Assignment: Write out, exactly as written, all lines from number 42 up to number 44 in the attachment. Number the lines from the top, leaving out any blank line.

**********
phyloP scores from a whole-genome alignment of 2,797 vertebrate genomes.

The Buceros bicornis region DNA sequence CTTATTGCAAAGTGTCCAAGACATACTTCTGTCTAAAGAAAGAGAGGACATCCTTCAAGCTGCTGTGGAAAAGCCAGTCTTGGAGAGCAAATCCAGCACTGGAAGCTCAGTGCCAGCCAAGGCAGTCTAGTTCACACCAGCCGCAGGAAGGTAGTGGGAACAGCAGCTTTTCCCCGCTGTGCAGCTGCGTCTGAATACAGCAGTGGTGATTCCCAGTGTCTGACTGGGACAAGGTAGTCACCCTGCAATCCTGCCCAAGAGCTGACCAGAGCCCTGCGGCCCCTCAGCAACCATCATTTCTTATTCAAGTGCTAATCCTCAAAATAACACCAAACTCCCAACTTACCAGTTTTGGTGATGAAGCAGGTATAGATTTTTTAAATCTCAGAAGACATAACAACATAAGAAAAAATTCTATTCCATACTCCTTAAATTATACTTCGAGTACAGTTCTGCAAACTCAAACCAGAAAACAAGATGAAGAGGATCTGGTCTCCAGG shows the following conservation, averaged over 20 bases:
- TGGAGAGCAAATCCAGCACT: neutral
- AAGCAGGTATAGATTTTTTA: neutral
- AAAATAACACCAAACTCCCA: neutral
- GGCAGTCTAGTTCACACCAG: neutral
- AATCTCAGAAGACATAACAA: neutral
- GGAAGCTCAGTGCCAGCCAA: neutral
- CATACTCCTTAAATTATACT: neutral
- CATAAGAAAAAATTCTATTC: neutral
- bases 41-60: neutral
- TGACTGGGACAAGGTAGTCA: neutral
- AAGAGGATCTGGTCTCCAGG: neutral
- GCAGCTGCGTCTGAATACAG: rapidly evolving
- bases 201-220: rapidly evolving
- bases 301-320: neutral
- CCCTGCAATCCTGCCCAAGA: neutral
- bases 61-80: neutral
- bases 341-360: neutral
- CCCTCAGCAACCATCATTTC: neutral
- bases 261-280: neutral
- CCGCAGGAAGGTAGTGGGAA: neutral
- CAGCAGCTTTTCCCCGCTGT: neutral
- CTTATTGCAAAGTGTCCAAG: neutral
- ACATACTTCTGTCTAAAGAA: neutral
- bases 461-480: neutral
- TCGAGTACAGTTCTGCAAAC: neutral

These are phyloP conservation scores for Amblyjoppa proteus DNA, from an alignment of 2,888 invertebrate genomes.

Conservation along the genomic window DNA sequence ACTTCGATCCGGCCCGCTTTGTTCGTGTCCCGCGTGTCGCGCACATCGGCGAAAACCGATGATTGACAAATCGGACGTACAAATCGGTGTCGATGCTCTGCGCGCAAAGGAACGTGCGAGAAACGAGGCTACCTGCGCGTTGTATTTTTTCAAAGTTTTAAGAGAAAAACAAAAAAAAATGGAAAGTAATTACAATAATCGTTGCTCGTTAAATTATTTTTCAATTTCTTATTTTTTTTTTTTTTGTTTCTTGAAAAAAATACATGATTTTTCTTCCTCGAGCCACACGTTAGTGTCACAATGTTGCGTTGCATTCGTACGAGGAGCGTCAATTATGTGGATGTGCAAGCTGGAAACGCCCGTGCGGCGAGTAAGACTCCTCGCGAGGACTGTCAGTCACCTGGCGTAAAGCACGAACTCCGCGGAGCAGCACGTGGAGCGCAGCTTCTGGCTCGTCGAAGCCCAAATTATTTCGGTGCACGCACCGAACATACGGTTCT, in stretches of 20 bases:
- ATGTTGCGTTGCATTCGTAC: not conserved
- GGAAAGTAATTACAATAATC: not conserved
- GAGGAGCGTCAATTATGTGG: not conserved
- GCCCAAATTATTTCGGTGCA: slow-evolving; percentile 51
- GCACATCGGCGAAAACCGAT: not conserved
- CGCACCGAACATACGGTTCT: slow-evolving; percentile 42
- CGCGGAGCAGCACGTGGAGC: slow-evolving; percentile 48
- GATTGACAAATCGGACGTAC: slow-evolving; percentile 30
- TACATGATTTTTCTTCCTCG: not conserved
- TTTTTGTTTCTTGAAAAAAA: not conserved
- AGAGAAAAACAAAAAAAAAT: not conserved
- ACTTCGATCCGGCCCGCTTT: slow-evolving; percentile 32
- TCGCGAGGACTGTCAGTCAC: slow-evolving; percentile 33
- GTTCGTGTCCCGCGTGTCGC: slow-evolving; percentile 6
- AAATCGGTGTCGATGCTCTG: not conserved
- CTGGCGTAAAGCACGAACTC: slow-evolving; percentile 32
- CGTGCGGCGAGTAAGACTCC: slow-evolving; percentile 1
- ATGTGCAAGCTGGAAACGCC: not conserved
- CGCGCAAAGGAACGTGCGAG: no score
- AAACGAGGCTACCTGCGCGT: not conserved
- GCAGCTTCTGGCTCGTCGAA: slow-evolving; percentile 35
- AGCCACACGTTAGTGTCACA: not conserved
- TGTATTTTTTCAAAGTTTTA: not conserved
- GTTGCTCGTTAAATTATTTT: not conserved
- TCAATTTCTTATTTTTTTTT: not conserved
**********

- TCGCGAGGACTGTCAGTCAC: slow-evolving; percentile 33
- GTTCGTGTCCCGCGTGTCGC: slow-evolving; percentile 6
- AAATCGGTGTCGATGCTCTG: not conserved